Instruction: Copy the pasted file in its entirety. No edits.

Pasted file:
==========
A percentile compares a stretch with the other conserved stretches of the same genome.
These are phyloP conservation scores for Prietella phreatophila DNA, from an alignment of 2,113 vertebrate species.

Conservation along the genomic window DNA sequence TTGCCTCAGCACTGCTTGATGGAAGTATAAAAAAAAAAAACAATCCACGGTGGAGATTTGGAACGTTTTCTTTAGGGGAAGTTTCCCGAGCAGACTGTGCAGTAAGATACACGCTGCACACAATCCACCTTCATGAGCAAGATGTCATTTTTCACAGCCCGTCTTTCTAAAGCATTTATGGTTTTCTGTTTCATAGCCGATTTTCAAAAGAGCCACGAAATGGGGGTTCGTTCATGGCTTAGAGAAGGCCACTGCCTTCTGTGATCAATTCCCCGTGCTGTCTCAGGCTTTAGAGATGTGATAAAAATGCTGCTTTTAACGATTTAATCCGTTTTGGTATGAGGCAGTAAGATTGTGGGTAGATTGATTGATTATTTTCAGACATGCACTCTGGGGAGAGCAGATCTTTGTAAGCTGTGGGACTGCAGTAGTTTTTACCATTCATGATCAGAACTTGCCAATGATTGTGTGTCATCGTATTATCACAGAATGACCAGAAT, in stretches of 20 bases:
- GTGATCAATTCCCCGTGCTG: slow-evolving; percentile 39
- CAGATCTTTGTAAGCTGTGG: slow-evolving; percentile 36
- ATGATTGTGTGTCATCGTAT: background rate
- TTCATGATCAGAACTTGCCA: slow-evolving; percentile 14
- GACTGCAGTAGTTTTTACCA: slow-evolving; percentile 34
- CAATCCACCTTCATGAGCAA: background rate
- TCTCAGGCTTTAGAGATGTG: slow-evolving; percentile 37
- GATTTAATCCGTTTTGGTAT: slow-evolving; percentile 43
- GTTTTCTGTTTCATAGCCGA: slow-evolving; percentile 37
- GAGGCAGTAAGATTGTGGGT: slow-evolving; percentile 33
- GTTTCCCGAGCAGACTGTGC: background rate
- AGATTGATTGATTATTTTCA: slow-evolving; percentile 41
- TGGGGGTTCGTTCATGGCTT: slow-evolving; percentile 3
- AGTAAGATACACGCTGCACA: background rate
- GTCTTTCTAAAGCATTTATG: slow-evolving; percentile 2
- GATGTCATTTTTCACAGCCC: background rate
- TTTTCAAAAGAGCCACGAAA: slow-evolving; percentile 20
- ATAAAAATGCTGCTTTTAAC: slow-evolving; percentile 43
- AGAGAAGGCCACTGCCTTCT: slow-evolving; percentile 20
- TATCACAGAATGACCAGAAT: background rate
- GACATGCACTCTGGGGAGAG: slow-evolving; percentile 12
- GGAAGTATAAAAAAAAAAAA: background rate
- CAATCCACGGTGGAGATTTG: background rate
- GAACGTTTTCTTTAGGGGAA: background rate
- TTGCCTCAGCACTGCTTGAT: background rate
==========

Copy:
A percentile compares a stretch with the other conserved stretches of the same genome.
These are phyloP conservation scores for Prietella phreatophila DNA, from an alignment of 2,113 vertebrate species.

Conservation along the genomic window DNA sequence TTGCCTCAGCACTGCTTGATGGAAGTATAAAAAAAAAAAACAATCCACGGTGGAGATTTGGAACGTTTTCTTTAGGGGAAGTTTCCCGAGCAGACTGTGCAGTAAGATACACGCTGCACACAATCCACCTTCATGAGCAAGATGTCATTTTTCACAGCCCGTCTTTCTAAAGCATTTATGGTTTTCTGTTTCATAGCCGATTTTCAAAAGAGCCACGAAATGGGGGTTCGTTCATGGCTTAGAGAAGGCCACTGCCTTCTGTGATCAATTCCCCGTGCTGTCTCAGGCTTTAGAGATGTGATAAAAATGCTGCTTTTAACGATTTAATCCGTTTTGGTATGAGGCAGTAAGATTGTGGGTAGATTGATTGATTATTTTCAGACATGCACTCTGGGGAGAGCAGATCTTTGTAAGCTGTGGGACTGCAGTAGTTTTTACCATTCATGATCAGAACTTGCCAATGATTGTGTGTCATCGTATTATCACAGAATGACCAGAAT, in stretches of 20 bases:
- GTGATCAATTCCCCGTGCTG: slow-evolving; percentile 39
- CAGATCTTTGTAAGCTGTGG: slow-evolving; percentile 36
- ATGATTGTGTGTCATCGTAT: background rate
- TTCATGATCAGAACTTGCCA: slow-evolving; percentile 14
- GACTGCAGTAGTTTTTACCA: slow-evolving; percentile 34
- CAATCCACCTTCATGAGCAA: background rate
- TCTCAGGCTTTAGAGATGTG: slow-evolving; percentile 37
- GATTTAATCCGTTTTGGTAT: slow-evolving; percentile 43
- GTTTTCTGTTTCATAGCCGA: slow-evolving; percentile 37
- GAGGCAGTAAGATTGTGGGT: slow-evolving; percentile 33
- GTTTCCCGAGCAGACTGTGC: background rate
- AGATTGATTGATTATTTTCA: slow-evolving; percentile 41
- TGGGGGTTCGTTCATGGCTT: slow-evolving; percentile 3
- AGTAAGATACACGCTGCACA: background rate
- GTCTTTCTAAAGCATTTATG: slow-evolving; percentile 2
- GATGTCATTTTTCACAGCCC: background rate
- TTTTCAAAAGAGCCACGAAA: slow-evolving; percentile 20
- ATAAAAATGCTGCTTTTAAC: slow-evolving; percentile 43
- AGAGAAGGCCACTGCCTTCT: slow-evolving; percentile 20
- TATCACAGAATGACCAGAAT: background rate
- GACATGCACTCTGGGGAGAG: slow-evolving; percentile 12
- GGAAGTATAAAAAAAAAAAA: background rate
- CAATCCACGGTGGAGATTTG: background rate
- GAACGTTTTCTTTAGGGGAA: background rate
- TTGCCTCAGCACTGCTTGAT: background rate